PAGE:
Idle Eye 149 : The Road Less Travelled

There is a certain issue that instils terror into the hearts and minds of those of us who, for whatever reason, have failed to reproduce. And it stems from that most innocuous of sources, the supermarket, where we like to believe we can conduct our business from behind the veil of relative anonymity. Which, to a point, we can. However, just when you think you’ve come through the process unscathed, an atrocious ritual humiliation lies in wait at the tills. A poison bullet with your name on it. A five word bombshell that suggests that you are pitifully lacking as a human being:

“Are you collecting School Vouchers?”

It is a question both pertinent and unspeakably cruel, for it must be answered on the fly and will be absorbed by many. Rejection of the wretched things is tantamount to saying “I do not care for children. Consequently, I shall not be providing a brighter future for them with my wine purchases.” There will also be a phalanx of affronted mothers behind you, boring fiery holes deep into your soul with the sheer force of their unbridled contempt. At which point, you have two choices:

1)  Announce to the rapidly-assembling crowd that you were struck barren at birth after an unfortunate circumcision accident, and that collection of said vouchers will only add to the escalating mountain of angst you have already accrued. If you can weep a little, so much the better. Just don’t get out the goods if asked to prove it. You’re no Dustin Hoffman. 

2)  Take them. Take them and run out into the High Street in order to create a massive paper rick of lost hopes and dreams. Then light a match and sing ‘The Lord Is My Shepherd’ in Scottish, like in the Wicker Man. No-one will like you for it but they probably don’t anyway. Sod ‘em.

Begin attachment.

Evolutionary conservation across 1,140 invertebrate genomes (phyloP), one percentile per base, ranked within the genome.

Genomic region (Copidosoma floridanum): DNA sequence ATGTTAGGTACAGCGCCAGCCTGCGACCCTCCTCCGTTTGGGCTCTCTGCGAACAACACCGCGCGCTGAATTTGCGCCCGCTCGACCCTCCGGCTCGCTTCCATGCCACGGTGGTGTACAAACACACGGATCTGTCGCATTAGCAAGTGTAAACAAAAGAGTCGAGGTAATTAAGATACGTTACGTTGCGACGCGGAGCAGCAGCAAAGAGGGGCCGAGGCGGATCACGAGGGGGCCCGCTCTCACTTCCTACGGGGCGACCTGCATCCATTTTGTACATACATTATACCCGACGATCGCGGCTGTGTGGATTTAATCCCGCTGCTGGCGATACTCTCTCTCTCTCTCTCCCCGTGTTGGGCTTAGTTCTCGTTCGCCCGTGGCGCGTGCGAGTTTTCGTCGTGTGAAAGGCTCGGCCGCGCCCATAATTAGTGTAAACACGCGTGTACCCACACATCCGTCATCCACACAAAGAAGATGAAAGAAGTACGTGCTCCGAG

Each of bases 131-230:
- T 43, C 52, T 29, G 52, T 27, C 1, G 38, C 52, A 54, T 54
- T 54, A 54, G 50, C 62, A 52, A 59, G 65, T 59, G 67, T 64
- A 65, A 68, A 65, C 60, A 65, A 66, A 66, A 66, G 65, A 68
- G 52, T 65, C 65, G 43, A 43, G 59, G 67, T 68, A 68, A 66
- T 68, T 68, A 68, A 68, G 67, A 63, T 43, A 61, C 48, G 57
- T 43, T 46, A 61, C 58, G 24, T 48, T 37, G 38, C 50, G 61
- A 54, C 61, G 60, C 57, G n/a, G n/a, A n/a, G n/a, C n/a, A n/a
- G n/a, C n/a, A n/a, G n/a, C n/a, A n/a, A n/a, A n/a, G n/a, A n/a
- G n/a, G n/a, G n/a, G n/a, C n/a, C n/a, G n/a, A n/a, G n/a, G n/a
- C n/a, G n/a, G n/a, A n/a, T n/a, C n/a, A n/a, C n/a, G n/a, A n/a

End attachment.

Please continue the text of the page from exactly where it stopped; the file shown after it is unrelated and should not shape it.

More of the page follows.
When I was working in Egypt, I was asked on several occasions how many kids I had and whether they were boys or girls. Initially I tried to set the record straight, but soon found out I was on a highway to nowhere. To them I was, at best, a curio, so I decided to lie in order to get by. I invented a beautiful wife, four sons and two daughters, and by the end of the season had become quite jealous of myself. Why didn’t I have a life like that? And how would I keep my new-found family in the style which we had yet to become accustomed when I got home?

Standard existential stuff and nonsense. But in those frozen moments back in the supermarket, I often wonder how my other self would have felt, watching a middle-aged man bundling booze into a bag and denying the next generation a decent start in life. And if I’m honest, I’d probably be in the vanguard of those livid mums, silently berating myself for having taken the road less travelled.

Idle Eye 132 : The Christmas Special*

*with 312 festive bonus words

Desert Island Discs – December 2014

Kirsty:  Due to swingeing cuts the BBC has suffered recently, my castaway this week is alcoholic and sometime blogger Idle Eye. I know, me neither. His pithy and often self-deprecating blog has been read by an ever-decreasing audience since its inception in 2011, and he claims to be a mouthpiece for the very few disaffected, middle-aged misanthropes he manages to connect with. Good morning, sir.

Me:  Good morning, Kirsty.

Kirsty:  I understand that you no longer make any money whatsoever from your work. Is this true?

Me:  That’s correct. I started by writing for my brother’s pub, but it soon became pretty clear that the stuff I put out was having an adverse effect on his clientele: They stayed away in their droves. The rest is history.

Kirsty:  So what’s the incentive, if you don’t mind me asking?

Me:  Well, Kirsty, the strapline for the whole shebang is “Getting it off my chest and onto yours”, which I suppose is the main thrust. And I nicked that from Peter Cook. Sadly, there isn’t an original bone in my body. But I soldier on.

Kirsty:  Let’s have some music.

Me:  My first would have to be Instant Street by dEUS, which hit me like a bullet when it came out in 19…

Kirsty:  We don’t have that one, I’m afraid.

Me:  Oh…Well, how about Heavenly Pop Hit by The Chills? The flagship band from New Zealand’s Flying Nun stable when they were at their…

Kirsty:  Nor that.

Me:  I thought you had these things lined up beforehand?

Kirsty:  Look, Sarah Millican asked for Wham! if that’s any help. Work with me.

Me:  Ok.

[You Drive Me Crazy – Shakin’ Stevens]

Kirsty:  Thank you. Now, tell me about your drinking. You profess a disturbing reliance on Marlborough Pinot Noir in order to get your ideas onto the page. Would you describe yourself as a writer with a drinking problem or a drinker with a writing problem?

Me:  I like to think of it as both. Although it’s clear which one would have to go if push came to shove.

Kirsty:  I see. And do you think you could manage without?

Me:  To be fair, there’s a lot of crap out there. And the telly’s getting better and better. So yes, I think so.